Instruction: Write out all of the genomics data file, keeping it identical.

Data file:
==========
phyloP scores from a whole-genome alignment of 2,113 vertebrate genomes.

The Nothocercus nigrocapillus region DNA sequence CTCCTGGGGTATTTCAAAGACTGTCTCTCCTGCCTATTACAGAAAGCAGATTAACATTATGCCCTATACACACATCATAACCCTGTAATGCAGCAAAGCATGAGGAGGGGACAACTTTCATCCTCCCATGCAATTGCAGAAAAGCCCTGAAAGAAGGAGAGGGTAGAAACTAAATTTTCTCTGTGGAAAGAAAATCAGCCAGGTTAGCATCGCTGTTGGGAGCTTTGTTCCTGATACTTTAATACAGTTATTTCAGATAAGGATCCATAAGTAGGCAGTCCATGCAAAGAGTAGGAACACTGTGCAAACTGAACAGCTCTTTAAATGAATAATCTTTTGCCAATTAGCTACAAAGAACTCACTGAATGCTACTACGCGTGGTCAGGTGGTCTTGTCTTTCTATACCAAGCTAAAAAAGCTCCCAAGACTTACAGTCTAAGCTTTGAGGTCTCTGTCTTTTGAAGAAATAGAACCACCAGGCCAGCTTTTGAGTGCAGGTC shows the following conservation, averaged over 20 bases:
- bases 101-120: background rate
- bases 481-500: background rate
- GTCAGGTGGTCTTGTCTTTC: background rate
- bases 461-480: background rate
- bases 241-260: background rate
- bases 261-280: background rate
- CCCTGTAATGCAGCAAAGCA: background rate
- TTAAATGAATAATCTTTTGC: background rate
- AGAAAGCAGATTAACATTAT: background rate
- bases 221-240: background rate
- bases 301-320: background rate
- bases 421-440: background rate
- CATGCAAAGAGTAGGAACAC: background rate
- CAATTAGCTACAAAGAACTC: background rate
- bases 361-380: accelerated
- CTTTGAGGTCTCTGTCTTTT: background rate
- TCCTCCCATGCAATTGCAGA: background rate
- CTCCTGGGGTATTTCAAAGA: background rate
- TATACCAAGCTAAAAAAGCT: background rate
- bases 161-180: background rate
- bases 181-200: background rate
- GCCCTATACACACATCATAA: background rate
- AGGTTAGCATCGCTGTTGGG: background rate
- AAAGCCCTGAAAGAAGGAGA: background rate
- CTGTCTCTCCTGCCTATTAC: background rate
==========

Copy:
phyloP scores from a whole-genome alignment of 2,113 vertebrate genomes.

The Nothocercus nigrocapillus region DNA sequence CTCCTGGGGTATTTCAAAGACTGTCTCTCCTGCCTATTACAGAAAGCAGATTAACATTATGCCCTATACACACATCATAACCCTGTAATGCAGCAAAGCATGAGGAGGGGACAACTTTCATCCTCCCATGCAATTGCAGAAAAGCCCTGAAAGAAGGAGAGGGTAGAAACTAAATTTTCTCTGTGGAAAGAAAATCAGCCAGGTTAGCATCGCTGTTGGGAGCTTTGTTCCTGATACTTTAATACAGTTATTTCAGATAAGGATCCATAAGTAGGCAGTCCATGCAAAGAGTAGGAACACTGTGCAAACTGAACAGCTCTTTAAATGAATAATCTTTTGCCAATTAGCTACAAAGAACTCACTGAATGCTACTACGCGTGGTCAGGTGGTCTTGTCTTTCTATACCAAGCTAAAAAAGCTCCCAAGACTTACAGTCTAAGCTTTGAGGTCTCTGTCTTTTGAAGAAATAGAACCACCAGGCCAGCTTTTGAGTGCAGGTC shows the following conservation, averaged over 20 bases:
- bases 101-120: background rate
- bases 481-500: background rate
- GTCAGGTGGTCTTGTCTTTC: background rate
- bases 461-480: background rate
- bases 241-260: background rate
- bases 261-280: background rate
- CCCTGTAATGCAGCAAAGCA: background rate
- TTAAATGAATAATCTTTTGC: background rate
- AGAAAGCAGATTAACATTAT: background rate
- bases 221-240: background rate
- bases 301-320: background rate
- bases 421-440: background rate
- CATGCAAAGAGTAGGAACAC: background rate
- CAATTAGCTACAAAGAACTC: background rate
- bases 361-380: accelerated
- CTTTGAGGTCTCTGTCTTTT: background rate
- TCCTCCCATGCAATTGCAGA: background rate
- CTCCTGGGGTATTTCAAAGA: background rate
- TATACCAAGCTAAAAAAGCT: background rate
- bases 161-180: background rate
- bases 181-200: background rate
- GCCCTATACACACATCATAA: background rate
- AGGTTAGCATCGCTGTTGGG: background rate
- AAAGCCCTGAAAGAAGGAGA: background rate
- CTGTCTCTCCTGCCTATTAC: background rate